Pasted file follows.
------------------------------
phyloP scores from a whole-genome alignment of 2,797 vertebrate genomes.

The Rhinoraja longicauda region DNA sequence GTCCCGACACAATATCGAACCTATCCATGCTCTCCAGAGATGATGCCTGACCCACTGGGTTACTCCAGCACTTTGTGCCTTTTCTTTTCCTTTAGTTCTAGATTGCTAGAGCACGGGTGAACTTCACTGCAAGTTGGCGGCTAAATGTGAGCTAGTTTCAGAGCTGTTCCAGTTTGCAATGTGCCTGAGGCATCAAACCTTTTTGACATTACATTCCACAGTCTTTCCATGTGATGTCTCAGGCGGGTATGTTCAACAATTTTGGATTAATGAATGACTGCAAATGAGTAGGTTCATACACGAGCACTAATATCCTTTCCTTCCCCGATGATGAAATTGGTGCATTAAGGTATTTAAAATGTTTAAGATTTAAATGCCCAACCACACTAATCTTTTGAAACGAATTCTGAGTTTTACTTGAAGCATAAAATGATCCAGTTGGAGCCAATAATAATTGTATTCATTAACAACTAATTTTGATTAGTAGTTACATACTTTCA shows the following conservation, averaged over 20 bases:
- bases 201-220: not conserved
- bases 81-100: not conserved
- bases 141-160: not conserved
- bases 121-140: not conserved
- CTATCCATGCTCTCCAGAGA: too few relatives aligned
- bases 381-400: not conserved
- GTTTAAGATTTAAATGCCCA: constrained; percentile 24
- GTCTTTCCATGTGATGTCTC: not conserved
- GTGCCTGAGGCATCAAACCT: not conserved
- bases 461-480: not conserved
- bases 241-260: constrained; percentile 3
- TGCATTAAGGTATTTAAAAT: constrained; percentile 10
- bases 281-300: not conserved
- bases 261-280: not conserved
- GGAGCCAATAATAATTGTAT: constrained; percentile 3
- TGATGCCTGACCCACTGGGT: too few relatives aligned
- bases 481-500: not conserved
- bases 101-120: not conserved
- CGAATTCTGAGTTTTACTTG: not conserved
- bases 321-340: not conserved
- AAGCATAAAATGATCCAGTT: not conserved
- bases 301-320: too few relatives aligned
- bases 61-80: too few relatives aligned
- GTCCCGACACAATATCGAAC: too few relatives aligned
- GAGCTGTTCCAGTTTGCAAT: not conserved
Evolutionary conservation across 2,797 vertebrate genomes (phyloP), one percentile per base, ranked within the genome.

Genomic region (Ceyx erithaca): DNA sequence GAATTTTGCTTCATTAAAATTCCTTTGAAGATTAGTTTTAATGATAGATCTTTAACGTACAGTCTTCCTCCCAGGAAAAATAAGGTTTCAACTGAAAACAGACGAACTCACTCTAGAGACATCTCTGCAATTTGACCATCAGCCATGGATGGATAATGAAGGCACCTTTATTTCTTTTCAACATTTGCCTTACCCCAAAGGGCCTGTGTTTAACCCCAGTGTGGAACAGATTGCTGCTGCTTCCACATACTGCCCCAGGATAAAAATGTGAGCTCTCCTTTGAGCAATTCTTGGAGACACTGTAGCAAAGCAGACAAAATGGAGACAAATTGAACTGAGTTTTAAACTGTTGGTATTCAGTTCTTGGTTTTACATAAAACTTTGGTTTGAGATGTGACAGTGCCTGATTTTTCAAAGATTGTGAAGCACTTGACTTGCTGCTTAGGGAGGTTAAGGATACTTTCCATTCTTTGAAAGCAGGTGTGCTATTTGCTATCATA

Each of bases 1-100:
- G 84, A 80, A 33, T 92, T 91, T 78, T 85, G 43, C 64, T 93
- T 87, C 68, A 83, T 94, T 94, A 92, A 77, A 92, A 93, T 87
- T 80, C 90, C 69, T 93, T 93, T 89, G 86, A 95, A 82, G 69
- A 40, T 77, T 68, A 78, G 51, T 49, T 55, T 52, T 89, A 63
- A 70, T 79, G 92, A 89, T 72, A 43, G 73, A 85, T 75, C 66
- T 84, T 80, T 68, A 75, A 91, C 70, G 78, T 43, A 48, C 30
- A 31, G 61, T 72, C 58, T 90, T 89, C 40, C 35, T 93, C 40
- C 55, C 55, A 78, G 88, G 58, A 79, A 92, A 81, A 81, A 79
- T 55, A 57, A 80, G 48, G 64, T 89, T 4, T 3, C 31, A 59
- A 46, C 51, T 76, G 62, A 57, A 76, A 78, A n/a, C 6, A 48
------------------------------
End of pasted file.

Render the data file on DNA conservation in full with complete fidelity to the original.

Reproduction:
phyloP scores from a whole-genome alignment of 2,797 vertebrate genomes.

The Rhinoraja longicauda region DNA sequence GTCCCGACACAATATCGAACCTATCCATGCTCTCCAGAGATGATGCCTGACCCACTGGGTTACTCCAGCACTTTGTGCCTTTTCTTTTCCTTTAGTTCTAGATTGCTAGAGCACGGGTGAACTTCACTGCAAGTTGGCGGCTAAATGTGAGCTAGTTTCAGAGCTGTTCCAGTTTGCAATGTGCCTGAGGCATCAAACCTTTTTGACATTACATTCCACAGTCTTTCCATGTGATGTCTCAGGCGGGTATGTTCAACAATTTTGGATTAATGAATGACTGCAAATGAGTAGGTTCATACACGAGCACTAATATCCTTTCCTTCCCCGATGATGAAATTGGTGCATTAAGGTATTTAAAATGTTTAAGATTTAAATGCCCAACCACACTAATCTTTTGAAACGAATTCTGAGTTTTACTTGAAGCATAAAATGATCCAGTTGGAGCCAATAATAATTGTATTCATTAACAACTAATTTTGATTAGTAGTTACATACTTTCA shows the following conservation, averaged over 20 bases:
- bases 201-220: not conserved
- bases 81-100: not conserved
- bases 141-160: not conserved
- bases 121-140: not conserved
- CTATCCATGCTCTCCAGAGA: too few relatives aligned
- bases 381-400: not conserved
- GTTTAAGATTTAAATGCCCA: constrained; percentile 24
- GTCTTTCCATGTGATGTCTC: not conserved
- GTGCCTGAGGCATCAAACCT: not conserved
- bases 461-480: not conserved
- bases 241-260: constrained; percentile 3
- TGCATTAAGGTATTTAAAAT: constrained; percentile 10
- bases 281-300: not conserved
- bases 261-280: not conserved
- GGAGCCAATAATAATTGTAT: constrained; percentile 3
- TGATGCCTGACCCACTGGGT: too few relatives aligned
- bases 481-500: not conserved
- bases 101-120: not conserved
- CGAATTCTGAGTTTTACTTG: not conserved
- bases 321-340: not conserved
- AAGCATAAAATGATCCAGTT: not conserved
- bases 301-320: too few relatives aligned
- bases 61-80: too few relatives aligned
- GTCCCGACACAATATCGAAC: too few relatives aligned
- GAGCTGTTCCAGTTTGCAAT: not conserved
Evolutionary conservation across 2,797 vertebrate genomes (phyloP), one percentile per base, ranked within the genome.

Genomic region (Ceyx erithaca): DNA sequence GAATTTTGCTTCATTAAAATTCCTTTGAAGATTAGTTTTAATGATAGATCTTTAACGTACAGTCTTCCTCCCAGGAAAAATAAGGTTTCAACTGAAAACAGACGAACTCACTCTAGAGACATCTCTGCAATTTGACCATCAGCCATGGATGGATAATGAAGGCACCTTTATTTCTTTTCAACATTTGCCTTACCCCAAAGGGCCTGTGTTTAACCCCAGTGTGGAACAGATTGCTGCTGCTTCCACATACTGCCCCAGGATAAAAATGTGAGCTCTCCTTTGAGCAATTCTTGGAGACACTGTAGCAAAGCAGACAAAATGGAGACAAATTGAACTGAGTTTTAAACTGTTGGTATTCAGTTCTTGGTTTTACATAAAACTTTGGTTTGAGATGTGACAGTGCCTGATTTTTCAAAGATTGTGAAGCACTTGACTTGCTGCTTAGGGAGGTTAAGGATACTTTCCATTCTTTGAAAGCAGGTGTGCTATTTGCTATCATA

Each of bases 1-100:
- G 84, A 80, A 33, T 92, T 91, T 78, T 85, G 43, C 64, T 93
- T 87, C 68, A 83, T 94, T 94, A 92, A 77, A 92, A 93, T 87
- T 80, C 90, C 69, T 93, T 93, T 89, G 86, A 95, A 82, G 69
- A 40, T 77, T 68, A 78, G 51, T 49, T 55, T 52, T 89, A 63
- A 70, T 79, G 92, A 89, T 72, A 43, G 73, A 85, T 75, C 66
- T 84, T 80, T 68, A 75, A 91, C 70, G 78, T 43, A 48, C 30
- A 31, G 61, T 72, C 58, T 90, T 89, C 40, C 35, T 93, C 40
- C 55, C 55, A 78, G 88, G 58, A 79, A 92, A 81, A 81, A 79
- T 55, A 57, A 80, G 48, G 64, T 89, T 4, T 3, C 31, A 59
- A 46, C 51, T 76, G 62, A 57, A 76, A 78, A n/a, C 6, A 48